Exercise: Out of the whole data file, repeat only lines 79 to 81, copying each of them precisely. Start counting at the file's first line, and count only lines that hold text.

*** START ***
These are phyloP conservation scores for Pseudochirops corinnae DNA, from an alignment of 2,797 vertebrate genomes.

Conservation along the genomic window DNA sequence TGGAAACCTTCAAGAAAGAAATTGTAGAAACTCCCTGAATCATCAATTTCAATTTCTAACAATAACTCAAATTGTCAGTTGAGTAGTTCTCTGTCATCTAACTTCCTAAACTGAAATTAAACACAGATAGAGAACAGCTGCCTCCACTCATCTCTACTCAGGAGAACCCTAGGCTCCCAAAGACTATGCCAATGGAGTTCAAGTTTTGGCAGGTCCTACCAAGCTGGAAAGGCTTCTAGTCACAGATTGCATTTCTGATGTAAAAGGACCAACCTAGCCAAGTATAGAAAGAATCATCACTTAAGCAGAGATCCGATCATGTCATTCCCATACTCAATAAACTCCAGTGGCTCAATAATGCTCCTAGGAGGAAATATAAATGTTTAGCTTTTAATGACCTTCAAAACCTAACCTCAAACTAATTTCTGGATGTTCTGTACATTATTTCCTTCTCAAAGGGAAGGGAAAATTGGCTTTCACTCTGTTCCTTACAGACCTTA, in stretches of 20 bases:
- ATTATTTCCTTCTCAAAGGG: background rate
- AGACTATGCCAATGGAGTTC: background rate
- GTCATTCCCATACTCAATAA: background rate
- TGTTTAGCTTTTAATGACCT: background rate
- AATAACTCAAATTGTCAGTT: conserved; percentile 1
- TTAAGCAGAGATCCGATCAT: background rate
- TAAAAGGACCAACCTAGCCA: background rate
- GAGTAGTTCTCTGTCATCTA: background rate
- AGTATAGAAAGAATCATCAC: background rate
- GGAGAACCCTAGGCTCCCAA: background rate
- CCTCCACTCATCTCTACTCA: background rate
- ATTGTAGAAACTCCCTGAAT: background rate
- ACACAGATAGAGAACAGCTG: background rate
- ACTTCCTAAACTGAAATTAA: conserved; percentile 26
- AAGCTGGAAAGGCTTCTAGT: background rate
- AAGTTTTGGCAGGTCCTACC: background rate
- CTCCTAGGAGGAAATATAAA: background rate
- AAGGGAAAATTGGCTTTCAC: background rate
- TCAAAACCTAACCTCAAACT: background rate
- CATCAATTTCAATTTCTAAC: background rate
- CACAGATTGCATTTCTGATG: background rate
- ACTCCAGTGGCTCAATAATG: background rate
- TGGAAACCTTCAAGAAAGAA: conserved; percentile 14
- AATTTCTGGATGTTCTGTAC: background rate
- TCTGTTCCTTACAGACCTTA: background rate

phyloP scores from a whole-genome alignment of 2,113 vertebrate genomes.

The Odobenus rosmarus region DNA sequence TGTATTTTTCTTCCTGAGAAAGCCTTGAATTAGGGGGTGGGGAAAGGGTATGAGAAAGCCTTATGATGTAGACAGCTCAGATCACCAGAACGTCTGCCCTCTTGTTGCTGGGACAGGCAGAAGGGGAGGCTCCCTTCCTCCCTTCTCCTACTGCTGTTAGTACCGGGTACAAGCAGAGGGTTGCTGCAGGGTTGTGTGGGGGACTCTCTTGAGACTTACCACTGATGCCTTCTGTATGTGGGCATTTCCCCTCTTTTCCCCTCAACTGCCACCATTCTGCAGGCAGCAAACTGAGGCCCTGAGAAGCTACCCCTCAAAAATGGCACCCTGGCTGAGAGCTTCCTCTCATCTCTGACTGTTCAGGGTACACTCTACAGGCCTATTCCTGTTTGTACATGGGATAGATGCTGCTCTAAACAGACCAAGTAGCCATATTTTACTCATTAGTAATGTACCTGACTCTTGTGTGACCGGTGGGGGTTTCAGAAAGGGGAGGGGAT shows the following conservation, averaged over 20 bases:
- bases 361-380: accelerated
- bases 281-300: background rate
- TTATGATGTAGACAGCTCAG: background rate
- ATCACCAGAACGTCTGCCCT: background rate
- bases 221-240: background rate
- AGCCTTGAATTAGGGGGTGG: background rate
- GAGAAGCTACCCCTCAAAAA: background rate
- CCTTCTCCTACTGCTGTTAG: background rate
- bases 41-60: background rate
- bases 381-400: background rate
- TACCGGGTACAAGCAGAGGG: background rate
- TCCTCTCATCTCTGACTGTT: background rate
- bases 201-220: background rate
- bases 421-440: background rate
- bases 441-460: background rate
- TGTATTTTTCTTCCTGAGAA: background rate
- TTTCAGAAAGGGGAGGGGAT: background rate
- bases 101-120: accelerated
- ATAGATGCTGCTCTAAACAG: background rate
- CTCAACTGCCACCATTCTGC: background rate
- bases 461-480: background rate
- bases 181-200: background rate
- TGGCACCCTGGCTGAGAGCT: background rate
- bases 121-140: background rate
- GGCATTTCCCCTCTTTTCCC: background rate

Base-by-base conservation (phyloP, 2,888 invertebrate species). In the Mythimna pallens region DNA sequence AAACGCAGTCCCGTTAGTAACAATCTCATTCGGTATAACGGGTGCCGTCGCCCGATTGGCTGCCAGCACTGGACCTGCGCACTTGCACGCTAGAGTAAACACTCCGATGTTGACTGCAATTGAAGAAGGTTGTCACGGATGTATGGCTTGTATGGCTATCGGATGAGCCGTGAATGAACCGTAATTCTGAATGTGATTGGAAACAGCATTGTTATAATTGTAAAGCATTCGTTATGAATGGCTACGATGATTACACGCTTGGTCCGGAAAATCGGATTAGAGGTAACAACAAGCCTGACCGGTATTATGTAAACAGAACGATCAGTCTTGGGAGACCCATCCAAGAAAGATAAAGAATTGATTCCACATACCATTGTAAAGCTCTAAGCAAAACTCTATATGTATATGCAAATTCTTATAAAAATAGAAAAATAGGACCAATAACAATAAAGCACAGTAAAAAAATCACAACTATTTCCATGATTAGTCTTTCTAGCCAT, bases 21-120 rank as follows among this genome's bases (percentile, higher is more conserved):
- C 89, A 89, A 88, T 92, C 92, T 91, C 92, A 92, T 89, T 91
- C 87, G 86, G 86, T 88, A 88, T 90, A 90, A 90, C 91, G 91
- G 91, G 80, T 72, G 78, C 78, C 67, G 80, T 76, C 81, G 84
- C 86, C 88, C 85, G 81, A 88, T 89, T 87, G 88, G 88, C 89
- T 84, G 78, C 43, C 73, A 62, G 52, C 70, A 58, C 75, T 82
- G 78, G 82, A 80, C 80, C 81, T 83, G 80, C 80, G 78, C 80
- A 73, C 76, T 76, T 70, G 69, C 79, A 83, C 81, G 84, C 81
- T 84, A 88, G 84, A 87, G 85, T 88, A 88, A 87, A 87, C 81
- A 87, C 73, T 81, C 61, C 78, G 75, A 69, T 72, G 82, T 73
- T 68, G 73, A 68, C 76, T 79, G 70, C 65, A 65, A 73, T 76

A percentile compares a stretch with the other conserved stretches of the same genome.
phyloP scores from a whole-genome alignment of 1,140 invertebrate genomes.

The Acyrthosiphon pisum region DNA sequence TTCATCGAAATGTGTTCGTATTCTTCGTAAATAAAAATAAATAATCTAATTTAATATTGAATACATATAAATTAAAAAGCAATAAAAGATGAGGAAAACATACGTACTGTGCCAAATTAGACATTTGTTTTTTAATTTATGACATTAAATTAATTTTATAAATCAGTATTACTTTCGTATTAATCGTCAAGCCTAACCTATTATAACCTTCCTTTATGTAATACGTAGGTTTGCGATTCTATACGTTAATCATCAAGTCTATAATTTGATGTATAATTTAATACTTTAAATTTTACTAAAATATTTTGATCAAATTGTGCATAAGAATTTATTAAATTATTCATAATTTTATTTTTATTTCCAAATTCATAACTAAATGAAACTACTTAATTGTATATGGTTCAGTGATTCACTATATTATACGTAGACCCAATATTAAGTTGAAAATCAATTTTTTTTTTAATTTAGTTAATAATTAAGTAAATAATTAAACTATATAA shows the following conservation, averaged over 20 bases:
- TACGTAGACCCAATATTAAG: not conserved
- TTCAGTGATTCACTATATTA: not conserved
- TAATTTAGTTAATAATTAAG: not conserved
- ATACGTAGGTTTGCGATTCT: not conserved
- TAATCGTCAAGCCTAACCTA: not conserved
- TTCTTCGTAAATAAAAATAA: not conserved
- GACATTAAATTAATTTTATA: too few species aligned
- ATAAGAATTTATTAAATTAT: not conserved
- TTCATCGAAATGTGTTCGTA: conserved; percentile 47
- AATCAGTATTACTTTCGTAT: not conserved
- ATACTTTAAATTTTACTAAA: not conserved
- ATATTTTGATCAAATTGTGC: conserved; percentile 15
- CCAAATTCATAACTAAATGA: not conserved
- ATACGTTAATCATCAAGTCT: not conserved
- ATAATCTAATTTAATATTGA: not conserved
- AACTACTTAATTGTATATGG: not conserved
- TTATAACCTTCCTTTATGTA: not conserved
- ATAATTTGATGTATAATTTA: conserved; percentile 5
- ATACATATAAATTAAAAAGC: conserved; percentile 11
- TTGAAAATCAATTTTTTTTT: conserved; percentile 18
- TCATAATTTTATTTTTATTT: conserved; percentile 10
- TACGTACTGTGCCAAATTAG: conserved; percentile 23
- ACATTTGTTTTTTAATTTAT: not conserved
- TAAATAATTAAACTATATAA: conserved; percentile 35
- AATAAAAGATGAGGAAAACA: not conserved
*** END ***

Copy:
- ATACTTTAAATTTTACTAAA: not conserved
- ATATTTTGATCAAATTGTGC: conserved; percentile 15
- CCAAATTCATAACTAAATGA: not conserved